Swamps include a broad range of wetlands that have standing or slowly moving water and are dominated by trees or shrubs. Swamps differ from marshes in that swamps do not contain large amounts of cattails, sedges, bulrushes, and other non-woody aquatic plants. However, these plants may appear around swamp edges or in openings. Michigan swamps include conifer swamps, hardwood swamps, mixed conifer-hardwood swamps, and shrub swamps. Swamps and lowland forests are very similar and are often one in the same. However, swamps are often wetter for a longer period throughout the year and have deeper standing water than lowland forests. These lowland forests may be seasonal wetlands.
Like most wetlands, swamps are ever changing systems. Depending on the surrounding landscape, swamps are often a transitional step in the natural process from water to dry upland. All swamps start out as a lake, pond, stream, or other body of shallow slow moving water. Water-loving trees and shrubs take root in the warm, relatively stable wetland. As plants decay, their material accumulates and adds to the topsoil until the water depth decreases and supports more dense vegetation. Continued succession will result in very little surface water, and a buildup of organic soils, which support more woody vegetation. Occasional flooding or several years of wet weather can slow this process, and several dry years can speed it up.
Swamps provide habitat for mink, muskrats, beaver, otter, deer, black bear, squirrels, hares, barred owls, various species of woodpeckers, wood ducks, nuthatches, several kinds of warblers, black-capped chickadees, snakes, turtles, frogs, toads, butterflies, dragonflies, and many other insects. Uncommon animals such as red-shouldered hawks, cerulean and prothonatory warblers, Indiana bats, smallmouth salamanders, and Blanchard's cricket frog, all rely on swamps for survival.
About one-third to one-half of Michigan's wetland acreage has been lost since 1800. Swamps, conifer swamps in particular, comprise much of the overall loss--about two-thirds of the original 5.5 million acres of conifer swamps have either been drained or converted by logging activity to lowland hardwood, farmland, marshes or shrub swamps.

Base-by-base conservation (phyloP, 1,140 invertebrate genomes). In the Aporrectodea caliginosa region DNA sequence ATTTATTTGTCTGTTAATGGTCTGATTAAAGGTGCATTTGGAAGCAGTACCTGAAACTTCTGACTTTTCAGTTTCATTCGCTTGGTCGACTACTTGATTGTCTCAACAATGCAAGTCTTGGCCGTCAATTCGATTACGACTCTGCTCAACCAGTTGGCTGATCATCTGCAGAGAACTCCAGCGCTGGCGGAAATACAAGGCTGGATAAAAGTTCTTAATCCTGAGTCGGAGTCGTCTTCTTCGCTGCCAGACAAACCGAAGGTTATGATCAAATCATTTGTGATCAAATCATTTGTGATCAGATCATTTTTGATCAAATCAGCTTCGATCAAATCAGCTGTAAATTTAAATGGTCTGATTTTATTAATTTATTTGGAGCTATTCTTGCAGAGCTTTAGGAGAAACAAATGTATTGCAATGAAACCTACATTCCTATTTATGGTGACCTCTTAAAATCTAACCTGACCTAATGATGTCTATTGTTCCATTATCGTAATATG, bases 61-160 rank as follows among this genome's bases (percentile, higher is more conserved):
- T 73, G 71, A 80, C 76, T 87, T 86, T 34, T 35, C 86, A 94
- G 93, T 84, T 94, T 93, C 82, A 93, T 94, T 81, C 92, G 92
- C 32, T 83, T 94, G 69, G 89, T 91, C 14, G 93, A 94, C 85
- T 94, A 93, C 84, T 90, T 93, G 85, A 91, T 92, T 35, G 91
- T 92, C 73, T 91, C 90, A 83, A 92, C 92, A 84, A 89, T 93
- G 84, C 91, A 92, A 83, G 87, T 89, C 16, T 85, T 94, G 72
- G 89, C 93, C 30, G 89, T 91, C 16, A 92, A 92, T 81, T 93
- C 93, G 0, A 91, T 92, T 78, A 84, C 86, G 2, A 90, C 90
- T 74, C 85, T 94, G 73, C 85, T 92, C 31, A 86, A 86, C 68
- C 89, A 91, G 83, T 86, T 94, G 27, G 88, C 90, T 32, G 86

Types of Swamps
Northern white cedar and black spruce dominate most conifer swamps in northern Michigan, although balsam fir, eastern hemlock, and white pine may also be important components. Found mostly in northern Lower Michigan and the Upper Peninsula, conifer swamps are situated along moraines, lake beds, outwash plains, and other glacial drainage. Associated with peatlands, conifer swamps may be rich or poor in minerals. Sunlight penetration to the ground is usually poor. This reduces the amount of ground cover and gives some conifer swamps a dark, mysterious appearance. The soil of these swamps is typically acid, but it may also be neutral or even alkaline if it is influenced by groundwater input. Alkaline sites tend to be cedar-dominated and offer greater plant diversity. In slightly less water-saturated conditions in northern Michigan or along northern floodplains, mixed conifer-hardwood swamps are more common.
Hardwood swamps are those dominated by ash, elm, and red maple but may also include silver maple, cottonwood, and black willow. Pin oak and swamp white oak are included in southern Lower Michigan and quaking aspen, bigtooth aspen, and balsam poplar can be found throughout northern Michigan swamps. In 1800, hardwood swamps comprised about five percent (1.7 million acres) of the state's land base, and most were found in southern Lower Michigan. Today, many of the conifer swamps have been converted to hardwood swamps. This is due to the extensive logging of conifer swamps and changes in hydrology. Much of this has occurred in the northern Lower Peninsula and the Upper Peninsula. Many southern Michigan counties hardwood swamp areas have decreased by as much as 50 percent. Many hardwood swamps are located along lower river reaches that flood in spring and fall. Southern Michigan lowlands tend to be very diverse and support many plants commonly found in states farther south.